‘Why is this relevant?’ you ask? It’s just disheartening to watch such a great band that keeps getting better and better with each release, constantly evolving artistically, consistently delivering the goods live time and time again despite every adversity, constant lineup changes, shrinking venues and crowd-sizes soldiering on in these conditions while one of their imitators keeps moving up the ladder of popularity on the back of an album as weak as ‘Indigo Meadow.’ This is the case with so many of Bobby Hecksher’s peers—even the Brian Jonestown Massacre is locked in to a comfortably sustainable business model and their best albums are behind them (as great as ‘Aufheben’ is it’s no ‘Bravery, Repitition and Noise’ or ‘… and This is Our Music’). Watching this show felt like watching one of my own band’s shows—by the end of the night there couldn’t have been more than 50 people who stuck it out to catch the entirety of the band’s 70 minute set. It’s a feeling of frustration that I can sympathize with. Hecksher’s dogged determination to be true to his own musical intentions above all is something I admire so much I believe it’s only right that he be rewarded for his integrity—which has been tested far beyond the pale at this point. I know that this isn’t an ideal world that we’re living in where artistic integrity is always rewarded, but just the once would be nice. Plus I’m tired of seeing the band tear through brilliant live set after brilliant live set, releasing amazing album after amazing album constantly worrying that each will be the last time. Hecksher has already tried to quit the music business at least a few times.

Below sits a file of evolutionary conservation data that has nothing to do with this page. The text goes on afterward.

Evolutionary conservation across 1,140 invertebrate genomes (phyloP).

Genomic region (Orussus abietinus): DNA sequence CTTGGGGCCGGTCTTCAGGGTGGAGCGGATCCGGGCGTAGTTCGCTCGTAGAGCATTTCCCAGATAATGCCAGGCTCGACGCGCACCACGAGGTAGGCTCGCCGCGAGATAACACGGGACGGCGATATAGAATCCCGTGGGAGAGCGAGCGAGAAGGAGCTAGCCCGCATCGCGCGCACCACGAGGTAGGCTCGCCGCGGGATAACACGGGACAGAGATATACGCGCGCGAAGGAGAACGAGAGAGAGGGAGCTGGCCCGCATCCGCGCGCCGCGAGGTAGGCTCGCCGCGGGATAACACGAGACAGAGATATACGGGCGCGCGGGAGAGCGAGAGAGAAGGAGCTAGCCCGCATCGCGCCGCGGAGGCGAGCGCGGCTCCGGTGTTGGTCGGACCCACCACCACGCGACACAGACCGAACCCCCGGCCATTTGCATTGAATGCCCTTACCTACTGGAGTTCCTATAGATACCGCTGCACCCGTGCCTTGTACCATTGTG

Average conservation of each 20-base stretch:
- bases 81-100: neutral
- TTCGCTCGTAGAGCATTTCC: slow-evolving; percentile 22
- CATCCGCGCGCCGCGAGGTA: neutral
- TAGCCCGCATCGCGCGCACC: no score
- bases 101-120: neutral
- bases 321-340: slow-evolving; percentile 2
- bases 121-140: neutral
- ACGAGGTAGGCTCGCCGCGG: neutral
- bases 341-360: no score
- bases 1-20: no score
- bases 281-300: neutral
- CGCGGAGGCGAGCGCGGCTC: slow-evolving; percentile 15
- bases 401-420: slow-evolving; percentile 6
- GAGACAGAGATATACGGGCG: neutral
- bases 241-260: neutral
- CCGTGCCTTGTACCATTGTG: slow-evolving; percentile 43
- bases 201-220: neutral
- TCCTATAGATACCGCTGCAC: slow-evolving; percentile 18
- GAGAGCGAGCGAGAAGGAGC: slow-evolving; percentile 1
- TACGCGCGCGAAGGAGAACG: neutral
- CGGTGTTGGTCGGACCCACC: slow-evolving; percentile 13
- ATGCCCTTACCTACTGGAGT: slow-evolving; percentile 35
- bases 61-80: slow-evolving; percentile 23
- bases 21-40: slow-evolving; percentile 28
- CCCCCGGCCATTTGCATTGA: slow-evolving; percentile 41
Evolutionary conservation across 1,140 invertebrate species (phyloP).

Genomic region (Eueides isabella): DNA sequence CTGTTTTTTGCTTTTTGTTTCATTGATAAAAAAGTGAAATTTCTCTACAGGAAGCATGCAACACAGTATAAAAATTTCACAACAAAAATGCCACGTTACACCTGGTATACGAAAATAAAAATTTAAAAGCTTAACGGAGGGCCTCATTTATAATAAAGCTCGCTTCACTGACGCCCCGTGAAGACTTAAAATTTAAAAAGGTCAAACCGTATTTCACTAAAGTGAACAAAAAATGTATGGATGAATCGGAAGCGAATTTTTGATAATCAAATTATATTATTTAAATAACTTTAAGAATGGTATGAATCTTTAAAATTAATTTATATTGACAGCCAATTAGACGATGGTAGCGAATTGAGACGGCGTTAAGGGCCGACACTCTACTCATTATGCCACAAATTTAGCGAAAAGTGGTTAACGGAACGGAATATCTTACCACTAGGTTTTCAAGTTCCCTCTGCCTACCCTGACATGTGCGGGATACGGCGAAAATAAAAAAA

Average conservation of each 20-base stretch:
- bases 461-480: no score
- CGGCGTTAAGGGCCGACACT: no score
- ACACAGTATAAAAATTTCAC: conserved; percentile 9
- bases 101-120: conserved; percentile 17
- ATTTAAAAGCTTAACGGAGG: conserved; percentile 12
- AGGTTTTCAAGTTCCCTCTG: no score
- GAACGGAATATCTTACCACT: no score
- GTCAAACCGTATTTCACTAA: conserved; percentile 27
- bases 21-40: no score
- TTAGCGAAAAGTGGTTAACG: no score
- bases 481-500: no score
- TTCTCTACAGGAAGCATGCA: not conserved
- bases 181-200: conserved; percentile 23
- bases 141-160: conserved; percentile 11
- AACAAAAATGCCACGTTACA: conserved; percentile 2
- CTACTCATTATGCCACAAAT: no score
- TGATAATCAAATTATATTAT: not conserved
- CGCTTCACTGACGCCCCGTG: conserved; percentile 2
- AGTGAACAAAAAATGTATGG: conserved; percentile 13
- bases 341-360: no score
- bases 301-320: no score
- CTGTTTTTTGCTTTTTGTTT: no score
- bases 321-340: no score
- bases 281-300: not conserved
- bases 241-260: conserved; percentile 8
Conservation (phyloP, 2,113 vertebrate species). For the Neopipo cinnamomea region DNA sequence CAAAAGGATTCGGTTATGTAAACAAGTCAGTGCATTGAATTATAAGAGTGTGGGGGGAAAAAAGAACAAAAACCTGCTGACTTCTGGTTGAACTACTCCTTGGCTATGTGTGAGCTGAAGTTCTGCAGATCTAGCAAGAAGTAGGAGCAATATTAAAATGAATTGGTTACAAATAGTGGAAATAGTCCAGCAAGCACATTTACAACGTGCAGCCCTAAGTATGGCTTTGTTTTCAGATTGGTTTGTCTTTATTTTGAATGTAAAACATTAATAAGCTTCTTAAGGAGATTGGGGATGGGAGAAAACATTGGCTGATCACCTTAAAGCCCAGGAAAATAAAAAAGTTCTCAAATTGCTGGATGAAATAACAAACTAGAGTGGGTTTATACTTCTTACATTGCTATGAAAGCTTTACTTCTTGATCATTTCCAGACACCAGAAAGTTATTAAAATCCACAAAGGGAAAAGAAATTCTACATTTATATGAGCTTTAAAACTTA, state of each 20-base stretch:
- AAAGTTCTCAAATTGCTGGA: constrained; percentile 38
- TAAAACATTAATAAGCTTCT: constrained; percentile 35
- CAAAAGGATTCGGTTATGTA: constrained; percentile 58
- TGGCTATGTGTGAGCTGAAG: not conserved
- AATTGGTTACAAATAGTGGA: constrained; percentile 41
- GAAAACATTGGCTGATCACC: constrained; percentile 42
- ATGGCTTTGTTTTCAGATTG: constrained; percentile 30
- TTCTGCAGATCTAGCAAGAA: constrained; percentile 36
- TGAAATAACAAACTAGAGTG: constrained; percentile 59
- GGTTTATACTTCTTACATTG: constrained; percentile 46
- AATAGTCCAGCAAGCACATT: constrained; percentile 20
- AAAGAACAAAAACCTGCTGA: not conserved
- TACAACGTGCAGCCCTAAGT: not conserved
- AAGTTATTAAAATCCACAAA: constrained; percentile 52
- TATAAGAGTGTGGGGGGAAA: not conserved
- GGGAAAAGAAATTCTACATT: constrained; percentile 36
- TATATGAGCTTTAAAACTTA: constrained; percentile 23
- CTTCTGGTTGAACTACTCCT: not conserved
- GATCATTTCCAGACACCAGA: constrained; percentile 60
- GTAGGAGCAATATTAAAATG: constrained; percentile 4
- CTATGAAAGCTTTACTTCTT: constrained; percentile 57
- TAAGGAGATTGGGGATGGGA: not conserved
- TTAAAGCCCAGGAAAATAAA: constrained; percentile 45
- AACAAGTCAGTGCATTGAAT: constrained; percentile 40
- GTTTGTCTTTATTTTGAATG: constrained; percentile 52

As for last night’s set it was impassioned, massive, droning and entrancing as the band always is. Subterranean is one of those local venues that I’m always a bit leary of—the sound is almost always muddy and unnecessarily loud and/or trebly. There have been isolated incidences where this hasn’t been the case—Sloan, for instance—and fortunately last night was one of them. Since this isn’t the only time I’ve seen the band sound great at a venue with consistently awful sound quality I’m forced to believe that it’s mostly due to the strength of their own live sound as a band. Last night the bass was huge—very present but also clear and hard-hitting. The drums were dynamic if not slightly buried at times. The guitars were mixed perfectly—a nice separation between them which only served to enhance the hypnotic effect of when they were all locked in to the same parts and then branching out from each other. The vocals were a bit buried, but just at the right level.